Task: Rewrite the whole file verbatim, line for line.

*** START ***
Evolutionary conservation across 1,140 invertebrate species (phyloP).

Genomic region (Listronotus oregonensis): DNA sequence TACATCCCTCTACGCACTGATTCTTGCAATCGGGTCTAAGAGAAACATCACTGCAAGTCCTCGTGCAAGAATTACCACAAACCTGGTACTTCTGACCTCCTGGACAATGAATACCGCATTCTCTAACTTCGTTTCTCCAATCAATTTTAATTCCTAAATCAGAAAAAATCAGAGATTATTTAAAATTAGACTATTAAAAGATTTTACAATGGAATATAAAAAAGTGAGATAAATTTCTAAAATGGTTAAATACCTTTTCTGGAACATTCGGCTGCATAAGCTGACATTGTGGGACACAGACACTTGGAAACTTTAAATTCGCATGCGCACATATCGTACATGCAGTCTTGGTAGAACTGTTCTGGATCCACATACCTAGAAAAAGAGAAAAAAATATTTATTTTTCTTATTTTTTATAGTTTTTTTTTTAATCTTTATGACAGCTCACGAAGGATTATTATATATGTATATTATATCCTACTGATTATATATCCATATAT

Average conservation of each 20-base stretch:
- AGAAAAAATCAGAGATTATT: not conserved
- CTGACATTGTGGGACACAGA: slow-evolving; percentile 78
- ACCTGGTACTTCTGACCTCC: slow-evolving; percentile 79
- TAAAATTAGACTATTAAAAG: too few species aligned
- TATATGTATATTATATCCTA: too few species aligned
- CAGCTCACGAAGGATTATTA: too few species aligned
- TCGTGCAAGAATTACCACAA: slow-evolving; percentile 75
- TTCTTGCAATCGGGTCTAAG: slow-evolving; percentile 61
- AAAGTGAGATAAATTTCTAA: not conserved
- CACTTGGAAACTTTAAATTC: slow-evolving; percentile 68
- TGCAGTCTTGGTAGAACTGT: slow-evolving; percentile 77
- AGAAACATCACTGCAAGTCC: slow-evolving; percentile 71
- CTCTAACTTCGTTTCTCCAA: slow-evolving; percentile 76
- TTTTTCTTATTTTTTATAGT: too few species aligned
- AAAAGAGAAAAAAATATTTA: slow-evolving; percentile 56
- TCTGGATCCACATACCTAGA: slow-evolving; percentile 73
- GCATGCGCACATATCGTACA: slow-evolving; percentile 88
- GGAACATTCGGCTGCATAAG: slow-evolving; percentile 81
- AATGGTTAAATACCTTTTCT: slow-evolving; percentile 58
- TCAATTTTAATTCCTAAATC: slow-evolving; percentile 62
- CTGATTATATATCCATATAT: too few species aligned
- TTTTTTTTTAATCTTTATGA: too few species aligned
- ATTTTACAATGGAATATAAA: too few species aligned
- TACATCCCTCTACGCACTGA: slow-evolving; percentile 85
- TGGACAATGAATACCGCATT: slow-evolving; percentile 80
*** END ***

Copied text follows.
Evolutionary conservation across 1,140 invertebrate species (phyloP).

Genomic region (Listronotus oregonensis): DNA sequence TACATCCCTCTACGCACTGATTCTTGCAATCGGGTCTAAGAGAAACATCACTGCAAGTCCTCGTGCAAGAATTACCACAAACCTGGTACTTCTGACCTCCTGGACAATGAATACCGCATTCTCTAACTTCGTTTCTCCAATCAATTTTAATTCCTAAATCAGAAAAAATCAGAGATTATTTAAAATTAGACTATTAAAAGATTTTACAATGGAATATAAAAAAGTGAGATAAATTTCTAAAATGGTTAAATACCTTTTCTGGAACATTCGGCTGCATAAGCTGACATTGTGGGACACAGACACTTGGAAACTTTAAATTCGCATGCGCACATATCGTACATGCAGTCTTGGTAGAACTGTTCTGGATCCACATACCTAGAAAAAGAGAAAAAAATATTTATTTTTCTTATTTTTTATAGTTTTTTTTTTAATCTTTATGACAGCTCACGAAGGATTATTATATATGTATATTATATCCTACTGATTATATATCCATATAT

Average conservation of each 20-base stretch:
- AGAAAAAATCAGAGATTATT: not conserved
- CTGACATTGTGGGACACAGA: slow-evolving; percentile 78
- ACCTGGTACTTCTGACCTCC: slow-evolving; percentile 79
- TAAAATTAGACTATTAAAAG: too few species aligned
- TATATGTATATTATATCCTA: too few species aligned
- CAGCTCACGAAGGATTATTA: too few species aligned
- TCGTGCAAGAATTACCACAA: slow-evolving; percentile 75
- TTCTTGCAATCGGGTCTAAG: slow-evolving; percentile 61
- AAAGTGAGATAAATTTCTAA: not conserved
- CACTTGGAAACTTTAAATTC: slow-evolving; percentile 68
- TGCAGTCTTGGTAGAACTGT: slow-evolving; percentile 77
- AGAAACATCACTGCAAGTCC: slow-evolving; percentile 71
- CTCTAACTTCGTTTCTCCAA: slow-evolving; percentile 76
- TTTTTCTTATTTTTTATAGT: too few species aligned
- AAAAGAGAAAAAAATATTTA: slow-evolving; percentile 56
- TCTGGATCCACATACCTAGA: slow-evolving; percentile 73
- GCATGCGCACATATCGTACA: slow-evolving; percentile 88
- GGAACATTCGGCTGCATAAG: slow-evolving; percentile 81
- AATGGTTAAATACCTTTTCT: slow-evolving; percentile 58
- TCAATTTTAATTCCTAAATC: slow-evolving; percentile 62
- CTGATTATATATCCATATAT: too few species aligned
- TTTTTTTTTAATCTTTATGA: too few species aligned
- ATTTTACAATGGAATATAAA: too few species aligned
- TACATCCCTCTACGCACTGA: slow-evolving; percentile 85
- TGGACAATGAATACCGCATT: slow-evolving; percentile 80